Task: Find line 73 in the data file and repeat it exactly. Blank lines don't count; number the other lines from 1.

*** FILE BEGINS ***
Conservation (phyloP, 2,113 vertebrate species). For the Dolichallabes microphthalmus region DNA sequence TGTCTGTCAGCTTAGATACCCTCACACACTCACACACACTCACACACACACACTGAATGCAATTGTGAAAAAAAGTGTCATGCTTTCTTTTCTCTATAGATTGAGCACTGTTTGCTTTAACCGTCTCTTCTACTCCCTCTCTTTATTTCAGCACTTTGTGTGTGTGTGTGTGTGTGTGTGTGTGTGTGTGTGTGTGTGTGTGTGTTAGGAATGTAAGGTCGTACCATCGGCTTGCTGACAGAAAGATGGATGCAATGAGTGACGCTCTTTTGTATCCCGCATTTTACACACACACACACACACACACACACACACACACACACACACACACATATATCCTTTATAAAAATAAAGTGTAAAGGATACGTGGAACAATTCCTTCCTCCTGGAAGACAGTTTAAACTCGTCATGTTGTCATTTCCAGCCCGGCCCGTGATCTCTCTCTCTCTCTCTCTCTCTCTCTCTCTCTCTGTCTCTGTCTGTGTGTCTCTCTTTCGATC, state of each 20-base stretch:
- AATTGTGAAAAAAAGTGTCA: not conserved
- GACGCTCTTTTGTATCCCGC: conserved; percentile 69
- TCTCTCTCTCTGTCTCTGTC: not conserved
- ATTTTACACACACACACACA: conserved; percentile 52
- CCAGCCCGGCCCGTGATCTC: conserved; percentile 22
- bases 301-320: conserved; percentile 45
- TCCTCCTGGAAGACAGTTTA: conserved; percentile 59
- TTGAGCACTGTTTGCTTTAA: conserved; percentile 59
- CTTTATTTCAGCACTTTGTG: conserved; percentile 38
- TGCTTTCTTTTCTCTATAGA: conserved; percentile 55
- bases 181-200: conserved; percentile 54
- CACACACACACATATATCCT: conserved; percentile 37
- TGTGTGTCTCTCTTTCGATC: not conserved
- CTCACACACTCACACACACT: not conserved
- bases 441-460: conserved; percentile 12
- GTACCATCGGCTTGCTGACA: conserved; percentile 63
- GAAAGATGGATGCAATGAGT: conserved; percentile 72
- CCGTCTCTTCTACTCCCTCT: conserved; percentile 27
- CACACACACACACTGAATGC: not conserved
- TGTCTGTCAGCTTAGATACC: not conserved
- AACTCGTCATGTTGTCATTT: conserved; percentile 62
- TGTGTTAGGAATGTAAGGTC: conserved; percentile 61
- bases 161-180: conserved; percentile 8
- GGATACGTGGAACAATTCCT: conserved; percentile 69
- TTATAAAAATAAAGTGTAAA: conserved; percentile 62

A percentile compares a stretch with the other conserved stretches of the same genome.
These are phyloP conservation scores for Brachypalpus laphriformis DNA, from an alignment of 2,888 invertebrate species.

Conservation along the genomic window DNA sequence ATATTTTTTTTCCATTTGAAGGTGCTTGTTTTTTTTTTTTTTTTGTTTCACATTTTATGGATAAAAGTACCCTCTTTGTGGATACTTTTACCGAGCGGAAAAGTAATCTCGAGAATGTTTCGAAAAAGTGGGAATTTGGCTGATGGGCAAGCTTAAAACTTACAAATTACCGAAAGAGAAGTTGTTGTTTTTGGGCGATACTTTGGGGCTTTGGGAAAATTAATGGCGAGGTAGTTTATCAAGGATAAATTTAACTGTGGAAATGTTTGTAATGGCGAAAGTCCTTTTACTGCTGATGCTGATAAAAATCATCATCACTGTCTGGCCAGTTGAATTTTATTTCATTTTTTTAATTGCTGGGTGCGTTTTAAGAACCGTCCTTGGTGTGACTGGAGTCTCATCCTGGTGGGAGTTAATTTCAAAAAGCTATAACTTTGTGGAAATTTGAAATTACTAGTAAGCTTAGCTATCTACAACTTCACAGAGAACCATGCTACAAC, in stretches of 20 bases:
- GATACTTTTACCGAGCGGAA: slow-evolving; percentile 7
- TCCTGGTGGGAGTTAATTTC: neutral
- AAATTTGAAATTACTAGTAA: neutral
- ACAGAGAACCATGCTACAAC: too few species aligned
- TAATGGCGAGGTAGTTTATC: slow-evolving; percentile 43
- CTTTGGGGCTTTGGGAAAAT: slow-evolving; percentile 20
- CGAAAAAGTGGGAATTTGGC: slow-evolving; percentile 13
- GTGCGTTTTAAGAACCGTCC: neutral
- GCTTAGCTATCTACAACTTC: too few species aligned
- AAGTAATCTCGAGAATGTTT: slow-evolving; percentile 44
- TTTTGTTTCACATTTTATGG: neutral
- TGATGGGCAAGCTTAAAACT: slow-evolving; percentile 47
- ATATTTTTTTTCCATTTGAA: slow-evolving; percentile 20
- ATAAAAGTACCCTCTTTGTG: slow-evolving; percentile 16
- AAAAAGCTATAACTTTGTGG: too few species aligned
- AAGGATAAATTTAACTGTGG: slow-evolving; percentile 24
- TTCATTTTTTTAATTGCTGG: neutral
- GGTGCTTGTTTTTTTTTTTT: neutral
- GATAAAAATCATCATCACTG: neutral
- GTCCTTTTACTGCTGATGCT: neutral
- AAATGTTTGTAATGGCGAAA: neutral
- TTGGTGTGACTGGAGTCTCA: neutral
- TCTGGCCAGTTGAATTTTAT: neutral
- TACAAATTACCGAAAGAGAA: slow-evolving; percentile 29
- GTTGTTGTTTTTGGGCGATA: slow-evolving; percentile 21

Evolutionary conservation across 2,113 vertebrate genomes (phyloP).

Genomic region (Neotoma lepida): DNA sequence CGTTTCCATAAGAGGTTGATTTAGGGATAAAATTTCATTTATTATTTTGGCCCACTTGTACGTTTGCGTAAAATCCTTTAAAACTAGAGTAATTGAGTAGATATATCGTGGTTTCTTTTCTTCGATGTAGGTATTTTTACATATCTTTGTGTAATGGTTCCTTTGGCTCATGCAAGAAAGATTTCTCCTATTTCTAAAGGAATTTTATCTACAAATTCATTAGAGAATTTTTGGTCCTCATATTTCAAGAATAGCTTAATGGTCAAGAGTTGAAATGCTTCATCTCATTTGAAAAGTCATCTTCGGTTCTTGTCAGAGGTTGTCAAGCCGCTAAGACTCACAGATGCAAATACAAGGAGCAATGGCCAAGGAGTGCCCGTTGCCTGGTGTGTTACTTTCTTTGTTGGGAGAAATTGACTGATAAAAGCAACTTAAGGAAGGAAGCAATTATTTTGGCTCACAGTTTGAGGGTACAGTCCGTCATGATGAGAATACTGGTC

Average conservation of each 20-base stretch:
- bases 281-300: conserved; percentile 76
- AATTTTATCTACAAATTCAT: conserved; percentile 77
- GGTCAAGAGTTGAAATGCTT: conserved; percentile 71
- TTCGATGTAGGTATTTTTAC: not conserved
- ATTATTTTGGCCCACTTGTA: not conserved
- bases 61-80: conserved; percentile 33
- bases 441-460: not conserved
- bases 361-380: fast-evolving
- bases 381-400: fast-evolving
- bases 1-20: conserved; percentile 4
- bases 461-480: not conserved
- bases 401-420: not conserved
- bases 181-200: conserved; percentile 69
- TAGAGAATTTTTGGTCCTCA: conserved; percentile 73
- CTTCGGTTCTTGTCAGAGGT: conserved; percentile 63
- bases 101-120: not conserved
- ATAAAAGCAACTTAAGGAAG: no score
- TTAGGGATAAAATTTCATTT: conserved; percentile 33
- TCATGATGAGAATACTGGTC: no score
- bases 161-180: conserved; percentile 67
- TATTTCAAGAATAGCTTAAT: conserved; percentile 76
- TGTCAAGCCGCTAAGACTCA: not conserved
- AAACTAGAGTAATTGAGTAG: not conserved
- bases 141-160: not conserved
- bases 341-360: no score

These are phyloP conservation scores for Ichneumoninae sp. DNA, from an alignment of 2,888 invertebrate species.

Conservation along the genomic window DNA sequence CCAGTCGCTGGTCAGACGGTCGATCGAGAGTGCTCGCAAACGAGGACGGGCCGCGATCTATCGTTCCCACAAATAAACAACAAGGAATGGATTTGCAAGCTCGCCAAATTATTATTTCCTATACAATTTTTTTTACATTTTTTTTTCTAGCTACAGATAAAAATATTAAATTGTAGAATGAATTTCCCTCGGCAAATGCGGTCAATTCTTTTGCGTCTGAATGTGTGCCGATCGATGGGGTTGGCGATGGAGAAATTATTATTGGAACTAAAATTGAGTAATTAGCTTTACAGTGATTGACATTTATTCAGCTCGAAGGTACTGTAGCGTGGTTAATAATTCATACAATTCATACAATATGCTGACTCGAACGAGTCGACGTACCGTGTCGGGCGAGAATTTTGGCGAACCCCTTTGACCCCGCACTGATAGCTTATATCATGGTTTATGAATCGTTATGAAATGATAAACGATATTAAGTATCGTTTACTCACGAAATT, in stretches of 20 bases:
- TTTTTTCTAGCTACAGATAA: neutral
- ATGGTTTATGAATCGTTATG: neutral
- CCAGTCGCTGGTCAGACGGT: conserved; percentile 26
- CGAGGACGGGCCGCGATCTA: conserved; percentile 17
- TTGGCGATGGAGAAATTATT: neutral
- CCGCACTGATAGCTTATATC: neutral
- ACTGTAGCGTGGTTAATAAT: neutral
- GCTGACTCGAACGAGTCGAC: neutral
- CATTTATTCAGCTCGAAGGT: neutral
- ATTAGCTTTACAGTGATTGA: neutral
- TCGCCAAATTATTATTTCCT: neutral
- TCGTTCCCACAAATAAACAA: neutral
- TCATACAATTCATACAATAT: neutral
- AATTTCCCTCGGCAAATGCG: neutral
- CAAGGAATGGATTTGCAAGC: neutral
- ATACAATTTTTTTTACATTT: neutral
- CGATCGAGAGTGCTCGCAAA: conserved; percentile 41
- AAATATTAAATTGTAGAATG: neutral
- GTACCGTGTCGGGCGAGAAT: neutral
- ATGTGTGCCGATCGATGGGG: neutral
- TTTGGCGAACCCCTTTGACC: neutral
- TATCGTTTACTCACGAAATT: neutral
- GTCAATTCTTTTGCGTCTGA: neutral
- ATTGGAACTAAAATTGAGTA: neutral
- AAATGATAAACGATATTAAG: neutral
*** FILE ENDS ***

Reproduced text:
- bases 101-120: not conserved